THE Rural Industries Research and Development Corporation board has approved the Australian fodder industry’s Australian export fodder five year plan.
The plan, developed by the Australian Fodder Industry Association in consultation with fodder exporters, has been in development since the Australian export fodder industry put in place a $0.50 a tonne levy on all fodder exports.
The levy came into effect on July 1, 2016.
RIRDC has supported fodder crops research and development since 1985 and in partnership with AFIA since 1996.
The program was previously funded through RIRDC core funds and supplemented with voluntary contributions from the export hay sector of the fodder crops industry.
In 2016, the Australian government approved an Export Fodder R&D Levy of $0.50 per tonne on all exported fodder to support ongoing research and development.
The export fodder industry has identified a number of objectives that will be addressed by the five year plan, including varietal improvement, agronomy and responding to market requirements.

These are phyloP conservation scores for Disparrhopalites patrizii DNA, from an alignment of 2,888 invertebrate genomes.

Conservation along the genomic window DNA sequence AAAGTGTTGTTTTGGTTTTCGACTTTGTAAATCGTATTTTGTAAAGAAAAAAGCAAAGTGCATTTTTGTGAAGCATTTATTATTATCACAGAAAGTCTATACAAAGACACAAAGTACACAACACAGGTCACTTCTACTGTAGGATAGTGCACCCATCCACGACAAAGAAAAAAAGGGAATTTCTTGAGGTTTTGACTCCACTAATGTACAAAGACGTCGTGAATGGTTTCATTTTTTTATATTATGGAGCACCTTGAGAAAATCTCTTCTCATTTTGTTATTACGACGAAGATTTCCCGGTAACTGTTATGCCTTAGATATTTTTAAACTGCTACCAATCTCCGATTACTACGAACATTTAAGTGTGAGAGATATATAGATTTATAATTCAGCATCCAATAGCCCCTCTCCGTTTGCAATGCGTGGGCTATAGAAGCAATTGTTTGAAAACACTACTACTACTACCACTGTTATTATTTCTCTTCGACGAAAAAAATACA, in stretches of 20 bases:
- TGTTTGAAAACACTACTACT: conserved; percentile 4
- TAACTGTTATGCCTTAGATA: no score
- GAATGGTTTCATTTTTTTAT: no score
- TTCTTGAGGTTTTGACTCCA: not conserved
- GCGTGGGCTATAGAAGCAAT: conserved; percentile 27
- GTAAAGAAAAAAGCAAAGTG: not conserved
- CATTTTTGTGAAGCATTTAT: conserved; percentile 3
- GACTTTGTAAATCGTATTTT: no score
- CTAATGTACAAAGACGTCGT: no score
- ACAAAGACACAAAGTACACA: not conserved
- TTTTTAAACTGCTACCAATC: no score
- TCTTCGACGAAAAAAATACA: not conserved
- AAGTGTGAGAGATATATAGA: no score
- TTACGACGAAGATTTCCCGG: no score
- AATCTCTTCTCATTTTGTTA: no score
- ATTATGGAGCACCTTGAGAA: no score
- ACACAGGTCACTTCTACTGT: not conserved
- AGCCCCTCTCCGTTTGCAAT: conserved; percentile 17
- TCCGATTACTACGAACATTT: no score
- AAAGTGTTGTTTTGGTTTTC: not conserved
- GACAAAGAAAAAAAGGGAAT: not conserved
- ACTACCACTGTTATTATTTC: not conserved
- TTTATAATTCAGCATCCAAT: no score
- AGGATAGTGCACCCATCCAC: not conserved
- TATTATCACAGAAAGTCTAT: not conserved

Australian fodder exports totalled more than 936,000 tonnes in 2015 with a total value of over A$383 million.
Japan, China, the Republic of Korea and Taiwan are all strong export destinations for Australian fodder.
The Australian fodder industry export forecast for 2016/17 is for one million tonnes of exports, a record for the industry.
The industry remains confident of achieving this significant milestone despite the difficulties experienced by hay growers during the present season.
The Australian export fodder industry is unique in the world with oaten hay being the primary export fodder product.
Typically, lucerne is the most widely exported fodder commodity internationally, providing Australia with a key differentiation in the market.
Australia does export other fodder products such as wheaten hay, barley hay, cereal straw, lucerne, vetch and rhodes grass; however these usually represent less than 20 per cent of total exports.
RIRDC’s program manager - research and innovation Michael Beer said the approval of the Australian export fodder five year plan indicated the level of maturity that the Australian export fodder industry had reached in a relatively short period of time and the commitment the industry was willing to make to further develop its export potential.
AFIA’s CEO John McKew said the Australian export fodder five year plan provided a significant pathway of investment for the industry that would enable it to continue to grow as one of Australia’s key emerging agricultural export industries.
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